Distinctive challenges Rob’s research, together with feedback from the growers, has revealed the challenges particular to growing vines in KZN. “The KZN DAEA has a sophisticated bioresource unit programme, and has produced a crop model showing optimal wine grape production areas in KZN,” he explains. “Vines require specific climatic conditions to produce grapes of sufficient quality to make wine. The growing season for wine grapes begins in spring when the plants have received enough chill units to come out of dormancy, and when temperatures are conducive for bud-break. Vines don’t grow at below 10ºC and need temperatures of 15ºC for optimal flowering and fruit set. “To produce grapes with enough sugar for fermentation in the winemaking process, enough heat must be accumulated during the growing season. Very warm areas can produce table grapes with high sugar levels, but their acidity is generally too low to produce quality wine.

“Late spring frost will hurt flowering and fruit set, while temperatures below -16ºC for extended periods will kill vines. Avoid areas subject to severe frost.” A more unusual management challenge is soil fertility. Many KZN soils are so fertile that grapevines grow too vigorously, hampering fruit development. Rob explains, “Overgrown vines shade the fruit, and the plant puts more energy into leaf production than fruit development. “Canopy management is critical. The vine should be shaped to have just enough leaves for adequate photosynthesis. Pruning should also allow airflow through the vines so excessive humidity doesn’t build up around the grape bunches. Because vine growth is so vigorous, canopy management is also more labour intensive.”

The right choices Today Ian, who participated in Rob’s 2004 commercial trial, is a grapevine grower and fledgling winemaker on Abingdon Wine Estate. A passionate proponent of KZN wine production, and addicted to grape growing and winemaking literature, Ian has identified factors influencing optimum production. “This journey is an immense learning curve,” he says. “I don’t believe I’ll ever stop learning but, for the seven years I’ve been researching grape and wine production, and for the four years I’ve been growing vines, I’ve learnt you have to adapt the basic principles to suit KZN’s diverse climatic conditions.” Ian feels grape varieties such as, say, Chardonnay, which have traditional harvest dates, are less suitable to KZN. January is usually wetter than February, as is March, with April drying up again.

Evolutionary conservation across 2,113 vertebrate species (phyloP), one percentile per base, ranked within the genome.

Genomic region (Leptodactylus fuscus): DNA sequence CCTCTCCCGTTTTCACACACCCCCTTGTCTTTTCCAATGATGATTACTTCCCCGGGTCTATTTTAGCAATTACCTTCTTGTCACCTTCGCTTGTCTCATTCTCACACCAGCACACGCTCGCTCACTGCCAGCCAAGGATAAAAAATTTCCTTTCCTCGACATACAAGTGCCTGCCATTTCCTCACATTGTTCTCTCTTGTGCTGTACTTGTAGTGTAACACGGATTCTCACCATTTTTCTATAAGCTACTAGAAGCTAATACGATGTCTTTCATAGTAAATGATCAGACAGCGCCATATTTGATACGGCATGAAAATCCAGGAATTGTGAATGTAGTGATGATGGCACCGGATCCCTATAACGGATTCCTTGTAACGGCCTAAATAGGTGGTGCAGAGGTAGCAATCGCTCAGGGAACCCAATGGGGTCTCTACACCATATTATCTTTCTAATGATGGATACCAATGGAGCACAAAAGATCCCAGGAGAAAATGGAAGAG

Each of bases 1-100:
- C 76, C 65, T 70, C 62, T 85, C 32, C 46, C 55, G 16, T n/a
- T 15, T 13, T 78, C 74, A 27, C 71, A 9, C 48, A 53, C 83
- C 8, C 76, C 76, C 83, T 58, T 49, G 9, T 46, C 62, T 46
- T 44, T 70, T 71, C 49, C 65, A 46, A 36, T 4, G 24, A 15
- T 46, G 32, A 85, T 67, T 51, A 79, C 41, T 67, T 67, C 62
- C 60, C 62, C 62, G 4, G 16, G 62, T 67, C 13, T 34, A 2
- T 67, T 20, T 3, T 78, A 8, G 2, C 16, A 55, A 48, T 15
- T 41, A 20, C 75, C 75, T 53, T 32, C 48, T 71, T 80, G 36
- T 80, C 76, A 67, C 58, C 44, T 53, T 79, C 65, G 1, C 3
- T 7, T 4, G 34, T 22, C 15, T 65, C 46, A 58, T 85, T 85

It therefore makes sense to plant varieties such as Sauvignon Blanc that are harvested in February, or late-ripening cultivars such as Cabernet Sauvignon, harvested in early April depending on altitude and the possibility of early frost. However, Ian cautions that when growing late-ripening varieties like Cabernet Sauvignon, Mourvèdre, Nebbido or Petit Verdot in a summer rainfall region, extended hang time could, during a very wet summer, open the door to sour or grey rot, making the crop useless for wine production.

“In our Lions River area white grape varieties, like Chardonnay, can be risky as they’re susceptible to downy mildew, which will infect the vineyard if the rainfall on any given day is over 10mm and the temperature over 10ºC.” Ian speaks from experience, “It’s taken us four years to rehabilitate our Chardonnay vines after a bad bout of this disease in 2004. A strict fungicide spray programme is essential.” Ian has also found that cold conditions curtail the sugar accumulation of late-ripening grape varieties as heat units taper off in autumn and there’s the risk of early frost. Rob says these grapes normally reach optimum sugar levels three to four weeks earlier in the Western Cape than in KZN.

“Thin-skinned grape varieties, such as Pinot Noir and Merlot, should be treated with caution here because of their low resistance to infection,” warns Ian. “Their early ripening might also cause problems, as January rains can cause the berries to swell and burst, allowing bacteria to infect the crop. Growers want their harvest to be as dry as possible – a difficult challenge in this part of the world, and very dependent on where a vineyard is situated and how good a grower’s canopy management skills are. “However, it’s still too early in our learning process to be certain which varieties work best for particular areas.

Most vines will grow in the Midlands, but we still have to learn whether the fruit will ripen to acceptable sugar levels or just rot.” A Midlands wine route “With an extended growing season and fertile soils, we should be able to extract more flavour from the berry and create a unique wine,” says Ian. “There’ll always be critics, but time will tell. Good wine is being made here in KZN by using our own grapes grown on our own land.”

Rob and Ian agree that site and cultivar selection are critical, and growers should keep their vineyards and wineries small and manageable in these early days. Staff skilled in grape-growing and winemaking are limited here, and they believe that when the KZN wine industry has developed more experience, and formed supportive industry associations, the province will ultimately have an active Midlands wine route. Contact Rob Osborne on (033) 343 8342 or e-mail [email protected]; or Ian Smorthwaite on (033) 234 4335, or [email protected].